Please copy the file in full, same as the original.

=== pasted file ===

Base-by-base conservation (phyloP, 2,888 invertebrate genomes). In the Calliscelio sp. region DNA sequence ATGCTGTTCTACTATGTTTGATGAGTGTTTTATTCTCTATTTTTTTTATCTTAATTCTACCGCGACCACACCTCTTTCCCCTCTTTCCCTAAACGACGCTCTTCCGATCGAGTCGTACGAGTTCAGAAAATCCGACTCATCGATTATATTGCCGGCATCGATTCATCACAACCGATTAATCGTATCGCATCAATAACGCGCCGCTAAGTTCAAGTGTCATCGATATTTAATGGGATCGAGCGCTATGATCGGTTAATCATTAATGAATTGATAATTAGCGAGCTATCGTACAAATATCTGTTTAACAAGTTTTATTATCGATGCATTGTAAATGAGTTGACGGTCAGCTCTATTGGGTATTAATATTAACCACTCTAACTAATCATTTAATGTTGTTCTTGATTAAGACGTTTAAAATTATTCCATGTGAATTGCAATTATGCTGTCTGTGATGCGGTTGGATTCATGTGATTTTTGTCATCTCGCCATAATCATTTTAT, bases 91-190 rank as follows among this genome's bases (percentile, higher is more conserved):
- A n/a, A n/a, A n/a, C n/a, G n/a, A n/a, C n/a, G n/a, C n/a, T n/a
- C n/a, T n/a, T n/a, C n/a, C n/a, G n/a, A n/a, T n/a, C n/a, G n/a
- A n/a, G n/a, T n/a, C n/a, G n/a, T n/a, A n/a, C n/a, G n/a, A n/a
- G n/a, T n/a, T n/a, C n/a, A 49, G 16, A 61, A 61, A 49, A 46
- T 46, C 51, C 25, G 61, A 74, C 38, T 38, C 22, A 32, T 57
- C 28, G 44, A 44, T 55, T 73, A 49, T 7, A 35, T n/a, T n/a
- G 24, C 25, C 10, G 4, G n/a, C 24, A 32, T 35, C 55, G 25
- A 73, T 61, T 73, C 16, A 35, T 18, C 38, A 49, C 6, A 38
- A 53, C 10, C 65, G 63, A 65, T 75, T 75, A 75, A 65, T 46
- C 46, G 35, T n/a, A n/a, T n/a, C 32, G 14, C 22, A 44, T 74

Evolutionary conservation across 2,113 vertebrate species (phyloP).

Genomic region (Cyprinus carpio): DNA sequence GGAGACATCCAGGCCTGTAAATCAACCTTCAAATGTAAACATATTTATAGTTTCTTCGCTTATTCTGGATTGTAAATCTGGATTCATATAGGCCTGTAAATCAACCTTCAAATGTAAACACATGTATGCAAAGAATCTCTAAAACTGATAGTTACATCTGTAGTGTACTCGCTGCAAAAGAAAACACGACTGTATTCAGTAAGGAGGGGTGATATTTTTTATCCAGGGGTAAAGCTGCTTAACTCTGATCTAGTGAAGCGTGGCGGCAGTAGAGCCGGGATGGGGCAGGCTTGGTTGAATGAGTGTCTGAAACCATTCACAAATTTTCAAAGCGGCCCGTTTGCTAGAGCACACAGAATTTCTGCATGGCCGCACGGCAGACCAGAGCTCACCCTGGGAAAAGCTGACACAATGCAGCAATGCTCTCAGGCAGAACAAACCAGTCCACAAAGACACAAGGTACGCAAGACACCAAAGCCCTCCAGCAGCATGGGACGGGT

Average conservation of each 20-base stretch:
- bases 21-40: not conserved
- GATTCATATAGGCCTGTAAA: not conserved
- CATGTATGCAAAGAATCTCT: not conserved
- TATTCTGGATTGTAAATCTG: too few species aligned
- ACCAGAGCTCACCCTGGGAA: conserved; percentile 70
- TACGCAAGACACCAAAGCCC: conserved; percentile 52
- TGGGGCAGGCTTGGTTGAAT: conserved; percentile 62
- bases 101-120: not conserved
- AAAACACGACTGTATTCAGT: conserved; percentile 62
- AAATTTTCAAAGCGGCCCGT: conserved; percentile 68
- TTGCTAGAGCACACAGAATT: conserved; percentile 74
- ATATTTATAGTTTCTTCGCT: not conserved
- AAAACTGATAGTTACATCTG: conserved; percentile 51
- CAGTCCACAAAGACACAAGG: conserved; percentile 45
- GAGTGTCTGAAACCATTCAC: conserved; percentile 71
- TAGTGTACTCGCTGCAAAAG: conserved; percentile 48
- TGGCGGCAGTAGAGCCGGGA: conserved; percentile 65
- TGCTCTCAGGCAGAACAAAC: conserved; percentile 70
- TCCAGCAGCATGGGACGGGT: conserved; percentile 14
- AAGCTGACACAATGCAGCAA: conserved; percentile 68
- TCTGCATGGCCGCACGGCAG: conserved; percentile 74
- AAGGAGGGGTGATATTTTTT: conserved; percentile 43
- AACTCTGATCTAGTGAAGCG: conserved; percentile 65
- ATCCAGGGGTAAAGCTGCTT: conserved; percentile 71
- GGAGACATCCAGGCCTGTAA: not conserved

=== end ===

Base-by-base conservation (phyloP, 2,888 invertebrate genomes). In the Calliscelio sp. region DNA sequence ATGCTGTTCTACTATGTTTGATGAGTGTTTTATTCTCTATTTTTTTTATCTTAATTCTACCGCGACCACACCTCTTTCCCCTCTTTCCCTAAACGACGCTCTTCCGATCGAGTCGTACGAGTTCAGAAAATCCGACTCATCGATTATATTGCCGGCATCGATTCATCACAACCGATTAATCGTATCGCATCAATAACGCGCCGCTAAGTTCAAGTGTCATCGATATTTAATGGGATCGAGCGCTATGATCGGTTAATCATTAATGAATTGATAATTAGCGAGCTATCGTACAAATATCTGTTTAACAAGTTTTATTATCGATGCATTGTAAATGAGTTGACGGTCAGCTCTATTGGGTATTAATATTAACCACTCTAACTAATCATTTAATGTTGTTCTTGATTAAGACGTTTAAAATTATTCCATGTGAATTGCAATTATGCTGTCTGTGATGCGGTTGGATTCATGTGATTTTTGTCATCTCGCCATAATCATTTTAT, bases 91-190 rank as follows among this genome's bases (percentile, higher is more conserved):
- A n/a, A n/a, A n/a, C n/a, G n/a, A n/a, C n/a, G n/a, C n/a, T n/a
- C n/a, T n/a, T n/a, C n/a, C n/a, G n/a, A n/a, T n/a, C n/a, G n/a
- A n/a, G n/a, T n/a, C n/a, G n/a, T n/a, A n/a, C n/a, G n/a, A n/a
- G n/a, T n/a, T n/a, C n/a, A 49, G 16, A 61, A 61, A 49, A 46
- T 46, C 51, C 25, G 61, A 74, C 38, T 38, C 22, A 32, T 57
- C 28, G 44, A 44, T 55, T 73, A 49, T 7, A 35, T n/a, T n/a
- G 24, C 25, C 10, G 4, G n/a, C 24, A 32, T 35, C 55, G 25
- A 73, T 61, T 73, C 16, A 35, T 18, C 38, A 49, C 6, A 38
- A 53, C 10, C 65, G 63, A 65, T 75, T 75, A 75, A 65, T 46
- C 46, G 35, T n/a, A n/a, T n/a, C 32, G 14, C 22, A 44, T 74

Evolutionary conservation across 2,113 vertebrate species (phyloP).

Genomic region (Cyprinus carpio): DNA sequence GGAGACATCCAGGCCTGTAAATCAACCTTCAAATGTAAACATATTTATAGTTTCTTCGCTTATTCTGGATTGTAAATCTGGATTCATATAGGCCTGTAAATCAACCTTCAAATGTAAACACATGTATGCAAAGAATCTCTAAAACTGATAGTTACATCTGTAGTGTACTCGCTGCAAAAGAAAACACGACTGTATTCAGTAAGGAGGGGTGATATTTTTTATCCAGGGGTAAAGCTGCTTAACTCTGATCTAGTGAAGCGTGGCGGCAGTAGAGCCGGGATGGGGCAGGCTTGGTTGAATGAGTGTCTGAAACCATTCACAAATTTTCAAAGCGGCCCGTTTGCTAGAGCACACAGAATTTCTGCATGGCCGCACGGCAGACCAGAGCTCACCCTGGGAAAAGCTGACACAATGCAGCAATGCTCTCAGGCAGAACAAACCAGTCCACAAAGACACAAGGTACGCAAGACACCAAAGCCCTCCAGCAGCATGGGACGGGT

Average conservation of each 20-base stretch:
- bases 21-40: not conserved
- GATTCATATAGGCCTGTAAA: not conserved
- CATGTATGCAAAGAATCTCT: not conserved
- TATTCTGGATTGTAAATCTG: too few species aligned
- ACCAGAGCTCACCCTGGGAA: conserved; percentile 70
- TACGCAAGACACCAAAGCCC: conserved; percentile 52
- TGGGGCAGGCTTGGTTGAAT: conserved; percentile 62
- bases 101-120: not conserved
- AAAACACGACTGTATTCAGT: conserved; percentile 62
- AAATTTTCAAAGCGGCCCGT: conserved; percentile 68
- TTGCTAGAGCACACAGAATT: conserved; percentile 74
- ATATTTATAGTTTCTTCGCT: not conserved
- AAAACTGATAGTTACATCTG: conserved; percentile 51
- CAGTCCACAAAGACACAAGG: conserved; percentile 45
- GAGTGTCTGAAACCATTCAC: conserved; percentile 71
- TAGTGTACTCGCTGCAAAAG: conserved; percentile 48
- TGGCGGCAGTAGAGCCGGGA: conserved; percentile 65
- TGCTCTCAGGCAGAACAAAC: conserved; percentile 70
- TCCAGCAGCATGGGACGGGT: conserved; percentile 14
- AAGCTGACACAATGCAGCAA: conserved; percentile 68
- TCTGCATGGCCGCACGGCAG: conserved; percentile 74
- AAGGAGGGGTGATATTTTTT: conserved; percentile 43
- AACTCTGATCTAGTGAAGCG: conserved; percentile 65
- ATCCAGGGGTAAAGCTGCTT: conserved; percentile 71
- GGAGACATCCAGGCCTGTAA: not conserved